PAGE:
"Architect Terrill Wade, of the firm Gillis, Judson, and Wade, designed the new building... The completed building was Hallowed on March 21, 1991, 

church bldg  
Lake Merritt United Methodist Church 
(Yahoo Images)     
"The western main entrance of the building at 1330 Lakeshore Ave., features a colored granite grand staircase. The sanctuary’s floor to ceiling windows frame a beautiful view of the lake and downtown Oakland. The northern wall is nearly completely covered by a triptych of three glass mosaic panels entitled “Te Deum Laudamus” (We Praise You, Lord) constructed under the direction of Louis Comfort Tiffany in about 1920." (Link 1.)


Thank you: To Rob Herrmann, Congregational Administrator, Lake Merritt 
               United Methodist Church
Link 1: http://www.lakemerrittumc.org/default.asp?sec_id=18001594Link 2: http://www.lakemerrittumc.org/site/cpage.asp?cpage_id=180076993&sec_id=180015948
Link 3: https://en.wikipedia.org/wiki/Lake_Merritt
Link 4: http://geology.about.com/library/bl/tours/bloaklandgeo-lake.htm


Prayer

God, be with persecuted Christians throughout the world. Amen (SW.)

Sunday, May 8, 2016

                                                                                                                May 8, 2016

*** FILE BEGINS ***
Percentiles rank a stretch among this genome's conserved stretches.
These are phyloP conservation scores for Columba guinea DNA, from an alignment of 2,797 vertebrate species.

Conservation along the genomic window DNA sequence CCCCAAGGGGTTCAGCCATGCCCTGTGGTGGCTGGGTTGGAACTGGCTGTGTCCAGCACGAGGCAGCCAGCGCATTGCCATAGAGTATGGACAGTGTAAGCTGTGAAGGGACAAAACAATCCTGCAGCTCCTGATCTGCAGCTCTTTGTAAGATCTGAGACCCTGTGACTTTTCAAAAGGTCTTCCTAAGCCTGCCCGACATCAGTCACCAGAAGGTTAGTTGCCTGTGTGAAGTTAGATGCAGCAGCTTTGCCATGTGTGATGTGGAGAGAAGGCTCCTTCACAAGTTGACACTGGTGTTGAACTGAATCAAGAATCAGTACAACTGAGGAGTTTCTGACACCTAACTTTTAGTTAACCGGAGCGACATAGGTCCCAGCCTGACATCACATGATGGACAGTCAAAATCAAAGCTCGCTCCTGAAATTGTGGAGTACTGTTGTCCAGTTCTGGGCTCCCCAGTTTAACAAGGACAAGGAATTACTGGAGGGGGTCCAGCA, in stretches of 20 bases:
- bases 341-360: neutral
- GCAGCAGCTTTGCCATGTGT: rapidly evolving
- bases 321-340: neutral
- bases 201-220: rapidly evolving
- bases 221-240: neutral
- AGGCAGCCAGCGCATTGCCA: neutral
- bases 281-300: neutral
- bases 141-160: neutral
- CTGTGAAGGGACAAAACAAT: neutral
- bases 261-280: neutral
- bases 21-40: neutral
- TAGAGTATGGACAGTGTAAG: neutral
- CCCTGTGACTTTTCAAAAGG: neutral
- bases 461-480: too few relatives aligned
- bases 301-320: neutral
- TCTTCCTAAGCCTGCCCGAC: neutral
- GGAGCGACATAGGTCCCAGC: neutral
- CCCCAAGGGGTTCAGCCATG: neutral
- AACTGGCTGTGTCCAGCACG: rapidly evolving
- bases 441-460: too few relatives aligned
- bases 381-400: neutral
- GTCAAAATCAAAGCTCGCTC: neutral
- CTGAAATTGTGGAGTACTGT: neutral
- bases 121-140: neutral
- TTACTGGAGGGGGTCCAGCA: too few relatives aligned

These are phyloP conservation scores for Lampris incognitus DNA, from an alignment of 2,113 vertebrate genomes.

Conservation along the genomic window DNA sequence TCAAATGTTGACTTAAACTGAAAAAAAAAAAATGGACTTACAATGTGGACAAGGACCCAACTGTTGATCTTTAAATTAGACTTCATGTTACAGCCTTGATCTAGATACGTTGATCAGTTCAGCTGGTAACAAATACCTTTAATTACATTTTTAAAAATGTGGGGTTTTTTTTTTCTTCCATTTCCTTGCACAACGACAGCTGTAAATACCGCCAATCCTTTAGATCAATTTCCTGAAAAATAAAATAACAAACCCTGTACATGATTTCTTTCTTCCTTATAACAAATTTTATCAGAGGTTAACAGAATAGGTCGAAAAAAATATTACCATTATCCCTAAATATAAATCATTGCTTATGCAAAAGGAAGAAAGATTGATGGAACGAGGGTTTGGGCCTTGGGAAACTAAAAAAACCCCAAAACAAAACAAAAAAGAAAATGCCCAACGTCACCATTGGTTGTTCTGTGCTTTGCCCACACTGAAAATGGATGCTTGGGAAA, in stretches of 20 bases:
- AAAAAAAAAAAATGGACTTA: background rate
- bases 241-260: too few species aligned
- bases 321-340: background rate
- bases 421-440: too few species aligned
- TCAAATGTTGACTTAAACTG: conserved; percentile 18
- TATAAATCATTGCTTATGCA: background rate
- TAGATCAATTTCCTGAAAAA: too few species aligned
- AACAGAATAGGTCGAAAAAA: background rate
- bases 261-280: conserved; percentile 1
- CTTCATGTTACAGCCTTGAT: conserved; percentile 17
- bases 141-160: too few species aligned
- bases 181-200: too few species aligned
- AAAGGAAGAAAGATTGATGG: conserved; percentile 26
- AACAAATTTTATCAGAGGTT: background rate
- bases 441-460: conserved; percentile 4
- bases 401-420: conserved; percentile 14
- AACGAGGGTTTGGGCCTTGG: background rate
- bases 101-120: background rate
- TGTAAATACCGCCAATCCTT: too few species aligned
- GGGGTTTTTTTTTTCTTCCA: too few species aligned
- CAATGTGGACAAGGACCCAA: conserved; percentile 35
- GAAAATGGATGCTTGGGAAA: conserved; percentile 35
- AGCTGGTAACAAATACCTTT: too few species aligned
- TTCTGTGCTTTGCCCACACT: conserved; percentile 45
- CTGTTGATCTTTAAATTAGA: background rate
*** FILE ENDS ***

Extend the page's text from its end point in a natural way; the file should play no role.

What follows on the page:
Cathedral of Lourdes Catholic Church

Booklet
Spokane Washington Churches

The Booklet "Spokane Washington Churches" has been donated to the Northwest Museum of Arts & Culture Eastern Washington State Historical Society-Archives.


Title Page

The booklet is a compilation of blog posts from "Churches On Sundays" at http://www.churchesonsundays.blogspot.com of churches in Spokane, Washington.

Table of Contents

Cover: Cathedral of Our Lady of Lourdes Catholic Church
              1121 West Riverside Dr.
              Blog Post at July 22, 2012

Sunday, May 1, 2016




Christ Episcopal Church

Booklet
Blaine Washington Churches

The booklet is a compilation of blog posts from "Churches On Sundays" at http://www.churchesonsundays.blogspot.com of churches in Spokane, Washington.



Title Page

The Booklet "Blaine Washington Churches" has been donated to the Whatcom County Historical Society.


Table of Contents


Cover: Christ Episcopal Church
               382 Boblett Street
               Blaine, Washington
               Blog Post April 7, 2013